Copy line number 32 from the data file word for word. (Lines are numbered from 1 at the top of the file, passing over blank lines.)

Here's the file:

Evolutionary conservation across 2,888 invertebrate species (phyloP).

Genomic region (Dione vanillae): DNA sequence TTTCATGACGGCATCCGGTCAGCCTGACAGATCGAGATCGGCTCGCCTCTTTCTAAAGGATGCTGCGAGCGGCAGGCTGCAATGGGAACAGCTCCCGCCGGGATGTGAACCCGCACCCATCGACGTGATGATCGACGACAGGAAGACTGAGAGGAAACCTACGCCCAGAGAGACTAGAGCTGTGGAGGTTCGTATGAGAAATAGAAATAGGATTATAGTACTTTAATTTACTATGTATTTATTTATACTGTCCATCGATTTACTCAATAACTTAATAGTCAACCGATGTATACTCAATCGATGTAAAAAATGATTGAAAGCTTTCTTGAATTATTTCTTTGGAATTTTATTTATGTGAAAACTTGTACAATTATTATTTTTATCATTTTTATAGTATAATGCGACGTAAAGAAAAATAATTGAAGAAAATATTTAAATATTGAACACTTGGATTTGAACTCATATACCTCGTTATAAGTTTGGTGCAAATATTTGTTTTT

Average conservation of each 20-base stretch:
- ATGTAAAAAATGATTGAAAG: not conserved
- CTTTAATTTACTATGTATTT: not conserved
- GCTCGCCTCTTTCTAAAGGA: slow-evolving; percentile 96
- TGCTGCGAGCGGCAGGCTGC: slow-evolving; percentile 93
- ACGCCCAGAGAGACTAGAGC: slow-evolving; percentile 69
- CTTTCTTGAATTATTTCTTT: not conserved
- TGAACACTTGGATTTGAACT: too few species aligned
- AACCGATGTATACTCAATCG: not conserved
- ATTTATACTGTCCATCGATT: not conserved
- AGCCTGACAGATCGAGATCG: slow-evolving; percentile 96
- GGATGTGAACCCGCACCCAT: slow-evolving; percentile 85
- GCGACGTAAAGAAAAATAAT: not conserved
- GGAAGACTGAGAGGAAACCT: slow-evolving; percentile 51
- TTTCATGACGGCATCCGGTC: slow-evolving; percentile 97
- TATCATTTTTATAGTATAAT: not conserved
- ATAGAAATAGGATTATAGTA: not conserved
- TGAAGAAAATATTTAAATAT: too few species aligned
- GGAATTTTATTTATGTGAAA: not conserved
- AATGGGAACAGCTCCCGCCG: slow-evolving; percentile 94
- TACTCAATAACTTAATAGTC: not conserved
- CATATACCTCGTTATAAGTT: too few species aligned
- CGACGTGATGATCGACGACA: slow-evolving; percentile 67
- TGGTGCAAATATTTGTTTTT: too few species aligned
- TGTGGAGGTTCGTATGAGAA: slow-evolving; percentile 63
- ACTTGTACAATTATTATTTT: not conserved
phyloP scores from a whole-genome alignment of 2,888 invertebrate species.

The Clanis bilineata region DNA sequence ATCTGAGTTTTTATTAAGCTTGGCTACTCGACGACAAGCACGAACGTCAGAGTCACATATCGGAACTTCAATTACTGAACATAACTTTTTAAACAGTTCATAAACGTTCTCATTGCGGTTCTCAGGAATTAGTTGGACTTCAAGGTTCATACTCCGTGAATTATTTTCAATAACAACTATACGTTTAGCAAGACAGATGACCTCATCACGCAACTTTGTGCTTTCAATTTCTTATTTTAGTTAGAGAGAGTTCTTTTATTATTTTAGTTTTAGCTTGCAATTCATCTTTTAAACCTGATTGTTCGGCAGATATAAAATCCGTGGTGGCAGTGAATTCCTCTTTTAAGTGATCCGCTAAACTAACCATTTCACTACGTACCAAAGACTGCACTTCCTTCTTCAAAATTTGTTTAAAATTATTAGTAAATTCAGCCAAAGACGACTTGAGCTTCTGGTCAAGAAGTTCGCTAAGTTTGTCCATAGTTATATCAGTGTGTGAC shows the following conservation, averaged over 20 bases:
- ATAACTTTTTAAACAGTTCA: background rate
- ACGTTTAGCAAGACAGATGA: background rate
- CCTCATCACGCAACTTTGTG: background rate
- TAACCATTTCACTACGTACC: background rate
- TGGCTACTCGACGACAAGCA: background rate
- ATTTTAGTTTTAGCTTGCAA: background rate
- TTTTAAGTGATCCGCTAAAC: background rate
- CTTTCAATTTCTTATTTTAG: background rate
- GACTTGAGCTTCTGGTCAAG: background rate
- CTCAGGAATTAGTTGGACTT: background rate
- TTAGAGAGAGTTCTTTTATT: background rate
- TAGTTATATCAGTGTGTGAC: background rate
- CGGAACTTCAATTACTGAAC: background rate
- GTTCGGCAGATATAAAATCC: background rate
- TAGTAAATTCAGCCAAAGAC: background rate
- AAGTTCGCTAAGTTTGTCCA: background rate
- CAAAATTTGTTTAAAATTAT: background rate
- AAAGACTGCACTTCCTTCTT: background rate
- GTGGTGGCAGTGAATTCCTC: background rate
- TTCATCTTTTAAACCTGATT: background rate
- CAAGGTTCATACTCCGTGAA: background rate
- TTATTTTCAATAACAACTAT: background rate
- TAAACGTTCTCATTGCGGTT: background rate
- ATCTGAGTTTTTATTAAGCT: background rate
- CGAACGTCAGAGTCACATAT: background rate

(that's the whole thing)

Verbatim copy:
- ACGTTTAGCAAGACAGATGA: background rate